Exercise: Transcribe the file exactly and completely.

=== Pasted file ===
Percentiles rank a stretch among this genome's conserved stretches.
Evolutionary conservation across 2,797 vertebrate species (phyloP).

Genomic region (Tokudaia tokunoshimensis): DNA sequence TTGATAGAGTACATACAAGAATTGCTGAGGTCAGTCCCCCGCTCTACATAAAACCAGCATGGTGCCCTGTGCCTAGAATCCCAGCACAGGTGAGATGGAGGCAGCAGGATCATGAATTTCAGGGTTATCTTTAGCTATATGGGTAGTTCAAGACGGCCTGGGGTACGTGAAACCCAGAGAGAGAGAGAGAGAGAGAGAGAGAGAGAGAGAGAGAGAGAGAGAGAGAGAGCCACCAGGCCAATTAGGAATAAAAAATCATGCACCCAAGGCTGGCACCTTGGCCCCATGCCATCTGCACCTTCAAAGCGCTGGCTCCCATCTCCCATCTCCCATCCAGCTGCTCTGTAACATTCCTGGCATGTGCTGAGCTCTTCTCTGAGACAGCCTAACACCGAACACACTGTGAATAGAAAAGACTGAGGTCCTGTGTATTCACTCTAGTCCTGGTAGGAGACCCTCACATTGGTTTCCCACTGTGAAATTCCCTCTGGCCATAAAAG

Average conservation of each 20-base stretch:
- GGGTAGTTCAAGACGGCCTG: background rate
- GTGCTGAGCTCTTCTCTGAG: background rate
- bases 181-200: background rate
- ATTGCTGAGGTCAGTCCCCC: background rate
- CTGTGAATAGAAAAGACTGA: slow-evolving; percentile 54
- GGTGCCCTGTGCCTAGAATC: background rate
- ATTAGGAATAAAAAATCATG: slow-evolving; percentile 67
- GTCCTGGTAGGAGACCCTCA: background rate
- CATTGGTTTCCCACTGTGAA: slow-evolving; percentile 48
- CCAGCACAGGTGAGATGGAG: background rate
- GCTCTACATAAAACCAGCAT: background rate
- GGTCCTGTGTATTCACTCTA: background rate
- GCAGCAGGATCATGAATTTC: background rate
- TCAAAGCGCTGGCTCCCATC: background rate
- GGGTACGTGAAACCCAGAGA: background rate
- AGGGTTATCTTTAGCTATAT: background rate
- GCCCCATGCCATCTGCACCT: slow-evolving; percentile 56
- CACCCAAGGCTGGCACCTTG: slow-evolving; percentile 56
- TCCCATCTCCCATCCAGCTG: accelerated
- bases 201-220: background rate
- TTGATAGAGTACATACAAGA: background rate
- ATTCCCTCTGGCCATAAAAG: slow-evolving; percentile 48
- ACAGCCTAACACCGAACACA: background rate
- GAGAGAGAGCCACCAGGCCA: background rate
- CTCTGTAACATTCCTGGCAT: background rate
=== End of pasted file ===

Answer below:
Percentiles rank a stretch among this genome's conserved stretches.
Evolutionary conservation across 2,797 vertebrate species (phyloP).

Genomic region (Tokudaia tokunoshimensis): DNA sequence TTGATAGAGTACATACAAGAATTGCTGAGGTCAGTCCCCCGCTCTACATAAAACCAGCATGGTGCCCTGTGCCTAGAATCCCAGCACAGGTGAGATGGAGGCAGCAGGATCATGAATTTCAGGGTTATCTTTAGCTATATGGGTAGTTCAAGACGGCCTGGGGTACGTGAAACCCAGAGAGAGAGAGAGAGAGAGAGAGAGAGAGAGAGAGAGAGAGAGAGAGAGAGAGCCACCAGGCCAATTAGGAATAAAAAATCATGCACCCAAGGCTGGCACCTTGGCCCCATGCCATCTGCACCTTCAAAGCGCTGGCTCCCATCTCCCATCTCCCATCCAGCTGCTCTGTAACATTCCTGGCATGTGCTGAGCTCTTCTCTGAGACAGCCTAACACCGAACACACTGTGAATAGAAAAGACTGAGGTCCTGTGTATTCACTCTAGTCCTGGTAGGAGACCCTCACATTGGTTTCCCACTGTGAAATTCCCTCTGGCCATAAAAG

Average conservation of each 20-base stretch:
- GGGTAGTTCAAGACGGCCTG: background rate
- GTGCTGAGCTCTTCTCTGAG: background rate
- bases 181-200: background rate
- ATTGCTGAGGTCAGTCCCCC: background rate
- CTGTGAATAGAAAAGACTGA: slow-evolving; percentile 54
- GGTGCCCTGTGCCTAGAATC: background rate
- ATTAGGAATAAAAAATCATG: slow-evolving; percentile 67
- GTCCTGGTAGGAGACCCTCA: background rate
- CATTGGTTTCCCACTGTGAA: slow-evolving; percentile 48
- CCAGCACAGGTGAGATGGAG: background rate
- GCTCTACATAAAACCAGCAT: background rate
- GGTCCTGTGTATTCACTCTA: background rate
- GCAGCAGGATCATGAATTTC: background rate
- TCAAAGCGCTGGCTCCCATC: background rate
- GGGTACGTGAAACCCAGAGA: background rate
- AGGGTTATCTTTAGCTATAT: background rate
- GCCCCATGCCATCTGCACCT: slow-evolving; percentile 56
- CACCCAAGGCTGGCACCTTG: slow-evolving; percentile 56
- TCCCATCTCCCATCCAGCTG: accelerated
- bases 201-220: background rate
- TTGATAGAGTACATACAAGA: background rate
- ATTCCCTCTGGCCATAAAAG: slow-evolving; percentile 48
- ACAGCCTAACACCGAACACA: background rate
- GAGAGAGAGCCACCAGGCCA: background rate
- CTCTGTAACATTCCTGGCAT: background rate